9. Neither a borrower nor a lender be.

How do you feel about having your roommate borrow your food? Clothes? CDs?

Can your roommate borrow your car or computer in an emergency situation?

A general guideline is to always ask before borrowing anything from a roommate.

WHN Tip: Claim Your Food!
If you have food items that you want to save for yourself, write your name or initials on the packaging to indicate that it belongs to you.

WHN Tip: The "Thank You" Wash...
If you borrow an item of clothing from your roommate, it's a nice gesture to wash the item before returning it. (Make sure that the item is washable first and read the care label!)

10. Keep the lines of communication open.

Good roommate relationships require frequent communication. If you have a question about something that your roommate is doing, ask!

The best way to ensure that your roommate knows what you're thinking is to talk about it.

Other Life Pages
College5 Residence Hall Theft Tips

Bicycle TheftTheft is a crime of opportunity. By leaving your dorm room doors and windows unlocked, a thief have the chance to steal anything!

 Read More
A Parent's Guide to the College Send-off

We've spoken to parents about how they dealt with sending their kids off for their first year of college. Here are their top tips:

 Read More
College Money Tips

Save money while at college with these quick budget-friendly tips!

 Read More
College Student's Emergency Information Sheet

Post the following information on a bulletin board, by the phone or another handy place in your dorm room/apartment. Make sure your roommates know about this sheet and its location in case of an emergency.

 Read More
Did I Make the Right Choice?

After freshman year, the expectation is for people to be completely settled in at their school with the best group of friends ever and to know exactly what degree they will graduate with. For many college students, this is not the case.

 Read More
Dorm Fire Safety Tips

There are over 2,000 residence hall fires each year, according to the National Fire Prevention Association. Here are five fire safety tips to help you get started on playing it safe.

 Read More
Exploring Your College Town

Get to know your new "home" with these tips!

 Read More
How to Be Safe and Smart When Studying Abroad

Here are some basic travel tips on how students can make their time abroad as memorable and stress-free as possible!

 Read More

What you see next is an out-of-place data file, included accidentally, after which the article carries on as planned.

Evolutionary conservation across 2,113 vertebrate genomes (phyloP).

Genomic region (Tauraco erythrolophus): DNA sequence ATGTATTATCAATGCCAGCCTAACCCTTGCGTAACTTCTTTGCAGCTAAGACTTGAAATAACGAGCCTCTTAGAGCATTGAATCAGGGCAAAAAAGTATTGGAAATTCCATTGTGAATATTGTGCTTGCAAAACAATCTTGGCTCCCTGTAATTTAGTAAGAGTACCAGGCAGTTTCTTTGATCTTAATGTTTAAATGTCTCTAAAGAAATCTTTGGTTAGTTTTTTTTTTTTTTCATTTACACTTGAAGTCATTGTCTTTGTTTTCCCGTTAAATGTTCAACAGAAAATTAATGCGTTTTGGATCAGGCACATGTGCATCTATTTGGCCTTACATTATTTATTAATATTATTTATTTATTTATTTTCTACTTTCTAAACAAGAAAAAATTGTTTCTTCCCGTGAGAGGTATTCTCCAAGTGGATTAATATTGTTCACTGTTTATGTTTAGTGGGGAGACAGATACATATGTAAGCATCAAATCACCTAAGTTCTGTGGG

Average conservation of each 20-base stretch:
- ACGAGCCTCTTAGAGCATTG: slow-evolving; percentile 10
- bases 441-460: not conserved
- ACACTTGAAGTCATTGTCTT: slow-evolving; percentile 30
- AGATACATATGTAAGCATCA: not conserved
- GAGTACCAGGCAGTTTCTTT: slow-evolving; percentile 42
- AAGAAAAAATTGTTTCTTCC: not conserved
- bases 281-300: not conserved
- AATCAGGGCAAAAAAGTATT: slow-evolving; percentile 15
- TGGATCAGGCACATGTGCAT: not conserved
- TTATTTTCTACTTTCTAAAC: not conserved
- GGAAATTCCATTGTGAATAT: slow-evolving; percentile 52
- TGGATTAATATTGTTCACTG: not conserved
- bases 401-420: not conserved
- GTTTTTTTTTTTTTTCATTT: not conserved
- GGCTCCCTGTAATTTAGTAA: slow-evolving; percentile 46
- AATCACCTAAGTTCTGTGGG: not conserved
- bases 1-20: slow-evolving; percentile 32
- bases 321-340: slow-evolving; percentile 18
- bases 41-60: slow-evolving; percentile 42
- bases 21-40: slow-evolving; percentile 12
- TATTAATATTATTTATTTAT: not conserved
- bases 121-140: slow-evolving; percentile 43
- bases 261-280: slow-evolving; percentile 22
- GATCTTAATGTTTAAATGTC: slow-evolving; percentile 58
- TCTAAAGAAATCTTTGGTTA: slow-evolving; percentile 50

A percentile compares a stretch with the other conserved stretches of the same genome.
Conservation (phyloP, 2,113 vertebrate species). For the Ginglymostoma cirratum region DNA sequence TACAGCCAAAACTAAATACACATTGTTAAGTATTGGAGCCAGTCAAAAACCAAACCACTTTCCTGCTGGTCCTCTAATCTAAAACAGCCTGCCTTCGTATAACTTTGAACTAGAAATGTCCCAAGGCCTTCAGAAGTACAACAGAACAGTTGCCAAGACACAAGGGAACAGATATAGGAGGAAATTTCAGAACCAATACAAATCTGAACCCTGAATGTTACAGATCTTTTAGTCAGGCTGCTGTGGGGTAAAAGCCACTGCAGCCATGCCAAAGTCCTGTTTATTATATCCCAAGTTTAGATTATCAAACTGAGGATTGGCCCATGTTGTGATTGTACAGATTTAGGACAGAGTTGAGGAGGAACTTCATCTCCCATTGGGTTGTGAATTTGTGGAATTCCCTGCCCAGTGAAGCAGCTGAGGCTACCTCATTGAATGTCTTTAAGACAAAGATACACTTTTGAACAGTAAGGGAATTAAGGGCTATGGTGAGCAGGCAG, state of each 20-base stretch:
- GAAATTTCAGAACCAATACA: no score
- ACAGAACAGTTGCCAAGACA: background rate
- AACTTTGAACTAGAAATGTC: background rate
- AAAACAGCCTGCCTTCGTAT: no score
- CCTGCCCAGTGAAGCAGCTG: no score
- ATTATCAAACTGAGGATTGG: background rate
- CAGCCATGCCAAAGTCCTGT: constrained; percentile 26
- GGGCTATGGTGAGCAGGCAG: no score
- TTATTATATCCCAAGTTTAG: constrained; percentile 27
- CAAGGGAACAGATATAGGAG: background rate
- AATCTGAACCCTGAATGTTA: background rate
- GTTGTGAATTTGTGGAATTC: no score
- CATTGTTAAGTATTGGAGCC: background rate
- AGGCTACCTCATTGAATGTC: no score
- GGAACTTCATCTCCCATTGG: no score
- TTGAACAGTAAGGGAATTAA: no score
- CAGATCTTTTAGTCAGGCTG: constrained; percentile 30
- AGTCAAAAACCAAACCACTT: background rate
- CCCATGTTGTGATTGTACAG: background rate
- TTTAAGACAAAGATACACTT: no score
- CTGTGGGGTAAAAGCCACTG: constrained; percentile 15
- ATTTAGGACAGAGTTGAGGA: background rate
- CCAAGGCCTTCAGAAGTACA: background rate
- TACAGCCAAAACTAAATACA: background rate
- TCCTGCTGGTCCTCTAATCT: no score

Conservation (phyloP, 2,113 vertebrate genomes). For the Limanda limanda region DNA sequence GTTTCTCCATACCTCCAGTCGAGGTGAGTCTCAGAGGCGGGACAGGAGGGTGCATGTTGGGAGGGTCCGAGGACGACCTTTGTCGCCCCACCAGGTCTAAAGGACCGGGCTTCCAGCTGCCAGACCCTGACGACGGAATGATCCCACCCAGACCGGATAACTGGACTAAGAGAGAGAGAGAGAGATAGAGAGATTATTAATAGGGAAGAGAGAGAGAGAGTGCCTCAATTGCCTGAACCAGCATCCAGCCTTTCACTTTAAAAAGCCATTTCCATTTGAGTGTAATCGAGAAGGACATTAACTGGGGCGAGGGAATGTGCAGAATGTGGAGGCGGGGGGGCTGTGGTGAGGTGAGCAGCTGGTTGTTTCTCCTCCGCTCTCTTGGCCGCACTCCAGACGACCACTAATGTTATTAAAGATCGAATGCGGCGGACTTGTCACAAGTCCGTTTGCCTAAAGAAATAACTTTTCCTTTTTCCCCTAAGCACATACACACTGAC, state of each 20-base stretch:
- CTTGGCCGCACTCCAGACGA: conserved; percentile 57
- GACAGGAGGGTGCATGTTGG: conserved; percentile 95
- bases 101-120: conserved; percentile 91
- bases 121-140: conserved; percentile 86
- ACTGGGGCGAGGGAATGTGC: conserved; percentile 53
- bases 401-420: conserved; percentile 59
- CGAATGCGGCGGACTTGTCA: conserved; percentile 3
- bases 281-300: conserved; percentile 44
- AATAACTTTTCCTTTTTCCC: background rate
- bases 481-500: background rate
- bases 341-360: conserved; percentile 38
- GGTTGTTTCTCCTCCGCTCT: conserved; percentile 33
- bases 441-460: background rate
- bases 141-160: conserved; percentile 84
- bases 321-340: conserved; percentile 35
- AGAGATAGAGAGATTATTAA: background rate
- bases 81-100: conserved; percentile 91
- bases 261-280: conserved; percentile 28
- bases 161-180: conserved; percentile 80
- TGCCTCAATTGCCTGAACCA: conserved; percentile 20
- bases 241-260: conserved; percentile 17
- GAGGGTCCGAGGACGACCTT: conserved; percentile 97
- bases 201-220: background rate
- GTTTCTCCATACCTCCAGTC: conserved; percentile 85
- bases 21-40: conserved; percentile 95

Narrowing Your College Choices

Here are a few tips on how to narrow down from the 1,300 colleges & universities to a few schools that might be right for you.

 Read More
Questions to Ask When Choosing a College

Answering these questions may help you start thinking about the kind of school you'd like to attend. This is just a "starter list" — add or delete questions.

 Read More
Surviving the End of the Semester

Finals tend to be a stressful time for most students, but there are ways to relax during finals and still do well on them!

 Read More
Surviving the First Month of College

Written by a recent grad, here are the top 10 things you'll need to know to prepare for your first month of college.

 Read More
The College ApartmentDorm Starter List

If you're heading to college for the first time, there's a lot to bring. Here's the "Essentials" list (not in any particular order) from freshmen and parents who've done this before.

 Read More
The College Roommate Experience

College is a chance to meet new people — and one of them will probably be your new roommate.

 Read More
Top 10 Tips for Living with Roommates

Felix and Oscar. Joey and Chandler. Bert and Ernie. Sometimes roommate pairings are a match made in heaven; other times, they're a major disaster. Here are our top ten tips to help you communicate (and peacefully coexist) with your college roommate.

 Read More
Visiting a College Questions to Ask

Here is a "starter list" of questions to ask when you visit or talk with a college. Feel free to omit or add questions of your own to the list.

 Read More
Wallet Theft at College — What I Learned

School is about learning — and in this article, I'll share what I learned after having my wallet stolen!

 Read More